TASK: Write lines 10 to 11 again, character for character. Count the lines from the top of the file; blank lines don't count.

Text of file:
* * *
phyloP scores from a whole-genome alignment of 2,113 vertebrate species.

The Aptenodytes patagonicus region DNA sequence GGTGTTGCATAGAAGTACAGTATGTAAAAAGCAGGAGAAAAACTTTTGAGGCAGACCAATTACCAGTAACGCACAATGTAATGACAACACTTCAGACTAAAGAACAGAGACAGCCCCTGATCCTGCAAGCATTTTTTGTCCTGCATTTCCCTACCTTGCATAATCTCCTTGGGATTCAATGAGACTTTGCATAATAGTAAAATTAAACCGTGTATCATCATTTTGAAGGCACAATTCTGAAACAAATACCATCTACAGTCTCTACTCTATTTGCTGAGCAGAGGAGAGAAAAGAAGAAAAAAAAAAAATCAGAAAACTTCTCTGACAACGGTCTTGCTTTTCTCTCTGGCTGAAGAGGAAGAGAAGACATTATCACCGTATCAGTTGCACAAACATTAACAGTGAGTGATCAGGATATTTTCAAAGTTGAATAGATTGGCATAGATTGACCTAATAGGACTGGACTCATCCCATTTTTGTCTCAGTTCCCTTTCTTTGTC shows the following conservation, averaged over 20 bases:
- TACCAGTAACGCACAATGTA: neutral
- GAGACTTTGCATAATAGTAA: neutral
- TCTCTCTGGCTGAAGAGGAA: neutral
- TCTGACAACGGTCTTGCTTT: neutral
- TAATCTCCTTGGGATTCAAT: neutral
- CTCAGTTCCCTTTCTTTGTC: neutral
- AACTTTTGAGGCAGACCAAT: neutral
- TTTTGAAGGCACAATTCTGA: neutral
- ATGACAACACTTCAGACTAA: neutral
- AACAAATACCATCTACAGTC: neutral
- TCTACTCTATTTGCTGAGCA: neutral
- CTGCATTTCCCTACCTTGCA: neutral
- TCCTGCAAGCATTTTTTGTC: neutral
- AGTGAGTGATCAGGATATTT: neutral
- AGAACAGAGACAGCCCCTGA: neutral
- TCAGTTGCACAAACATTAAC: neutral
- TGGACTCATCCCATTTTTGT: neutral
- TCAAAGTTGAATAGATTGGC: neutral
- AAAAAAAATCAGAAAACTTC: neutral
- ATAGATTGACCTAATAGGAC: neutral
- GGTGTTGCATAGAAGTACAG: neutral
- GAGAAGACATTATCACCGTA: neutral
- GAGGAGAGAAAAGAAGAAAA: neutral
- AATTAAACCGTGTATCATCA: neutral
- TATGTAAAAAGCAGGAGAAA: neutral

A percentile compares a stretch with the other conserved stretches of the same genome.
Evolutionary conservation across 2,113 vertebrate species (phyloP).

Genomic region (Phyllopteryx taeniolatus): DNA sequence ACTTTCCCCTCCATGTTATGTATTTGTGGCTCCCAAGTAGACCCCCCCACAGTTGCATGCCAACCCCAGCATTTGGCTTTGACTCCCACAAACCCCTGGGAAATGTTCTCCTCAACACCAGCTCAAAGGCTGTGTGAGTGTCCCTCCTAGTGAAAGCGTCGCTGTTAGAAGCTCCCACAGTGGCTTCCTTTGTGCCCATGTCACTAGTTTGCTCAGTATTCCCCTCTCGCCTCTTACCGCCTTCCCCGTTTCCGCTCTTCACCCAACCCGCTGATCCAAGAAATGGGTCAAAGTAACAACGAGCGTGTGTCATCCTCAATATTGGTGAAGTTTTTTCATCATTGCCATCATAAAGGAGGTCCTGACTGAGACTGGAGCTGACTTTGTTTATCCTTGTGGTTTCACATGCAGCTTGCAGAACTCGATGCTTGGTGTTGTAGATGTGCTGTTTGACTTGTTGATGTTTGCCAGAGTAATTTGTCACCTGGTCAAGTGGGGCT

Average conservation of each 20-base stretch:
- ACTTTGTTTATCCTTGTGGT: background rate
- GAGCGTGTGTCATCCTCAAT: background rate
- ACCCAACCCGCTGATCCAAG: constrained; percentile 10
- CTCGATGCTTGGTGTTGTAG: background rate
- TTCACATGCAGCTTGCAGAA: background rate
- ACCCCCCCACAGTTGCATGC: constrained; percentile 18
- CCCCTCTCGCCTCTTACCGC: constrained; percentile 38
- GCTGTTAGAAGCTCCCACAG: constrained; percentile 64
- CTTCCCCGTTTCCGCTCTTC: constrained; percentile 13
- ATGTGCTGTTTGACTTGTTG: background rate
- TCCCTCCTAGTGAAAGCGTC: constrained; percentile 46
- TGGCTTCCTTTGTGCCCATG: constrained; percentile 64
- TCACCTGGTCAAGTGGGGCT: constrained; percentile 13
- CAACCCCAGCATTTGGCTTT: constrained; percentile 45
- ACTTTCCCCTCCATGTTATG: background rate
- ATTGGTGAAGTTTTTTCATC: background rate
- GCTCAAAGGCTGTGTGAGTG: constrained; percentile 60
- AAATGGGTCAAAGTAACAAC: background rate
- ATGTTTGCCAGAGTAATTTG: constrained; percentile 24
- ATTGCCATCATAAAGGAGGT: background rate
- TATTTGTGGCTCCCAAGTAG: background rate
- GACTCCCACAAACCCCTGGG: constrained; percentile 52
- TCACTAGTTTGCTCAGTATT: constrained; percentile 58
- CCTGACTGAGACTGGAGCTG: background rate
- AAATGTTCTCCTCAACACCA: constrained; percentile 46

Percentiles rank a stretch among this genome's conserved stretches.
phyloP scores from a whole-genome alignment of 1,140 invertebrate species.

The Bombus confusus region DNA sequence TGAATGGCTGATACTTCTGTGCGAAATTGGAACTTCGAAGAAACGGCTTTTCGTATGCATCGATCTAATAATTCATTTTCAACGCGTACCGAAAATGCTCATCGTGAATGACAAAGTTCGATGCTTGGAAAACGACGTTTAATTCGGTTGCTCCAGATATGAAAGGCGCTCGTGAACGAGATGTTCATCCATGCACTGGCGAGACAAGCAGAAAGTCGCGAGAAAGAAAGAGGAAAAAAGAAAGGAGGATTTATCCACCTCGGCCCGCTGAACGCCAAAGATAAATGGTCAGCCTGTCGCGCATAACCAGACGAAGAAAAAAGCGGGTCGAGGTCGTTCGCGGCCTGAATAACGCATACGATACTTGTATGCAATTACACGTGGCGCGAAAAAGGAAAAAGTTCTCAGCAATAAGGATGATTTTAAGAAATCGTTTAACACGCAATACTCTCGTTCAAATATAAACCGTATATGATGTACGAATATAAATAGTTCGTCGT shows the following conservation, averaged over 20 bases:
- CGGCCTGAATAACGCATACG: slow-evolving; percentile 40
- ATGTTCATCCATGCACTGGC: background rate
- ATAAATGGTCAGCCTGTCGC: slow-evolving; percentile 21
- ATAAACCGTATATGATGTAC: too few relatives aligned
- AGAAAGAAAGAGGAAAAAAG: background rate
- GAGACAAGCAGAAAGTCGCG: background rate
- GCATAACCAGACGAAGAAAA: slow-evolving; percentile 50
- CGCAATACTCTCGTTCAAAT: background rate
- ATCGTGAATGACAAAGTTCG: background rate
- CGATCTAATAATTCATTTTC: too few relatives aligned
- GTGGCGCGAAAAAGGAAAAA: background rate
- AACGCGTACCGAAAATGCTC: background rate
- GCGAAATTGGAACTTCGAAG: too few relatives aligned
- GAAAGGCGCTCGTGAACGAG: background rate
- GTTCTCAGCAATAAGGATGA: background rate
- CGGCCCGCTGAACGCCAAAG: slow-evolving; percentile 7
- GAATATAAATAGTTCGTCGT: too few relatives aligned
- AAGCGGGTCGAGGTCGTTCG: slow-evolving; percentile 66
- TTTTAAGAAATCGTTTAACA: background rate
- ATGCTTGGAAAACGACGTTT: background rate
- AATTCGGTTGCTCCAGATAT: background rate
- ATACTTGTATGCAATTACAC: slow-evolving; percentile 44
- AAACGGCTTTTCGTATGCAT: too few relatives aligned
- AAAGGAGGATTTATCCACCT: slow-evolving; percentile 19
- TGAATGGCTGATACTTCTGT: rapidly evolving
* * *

- TTTTGAAGGCACAATTCTGA: neutral
- ATGACAACACTTCAGACTAA: neutral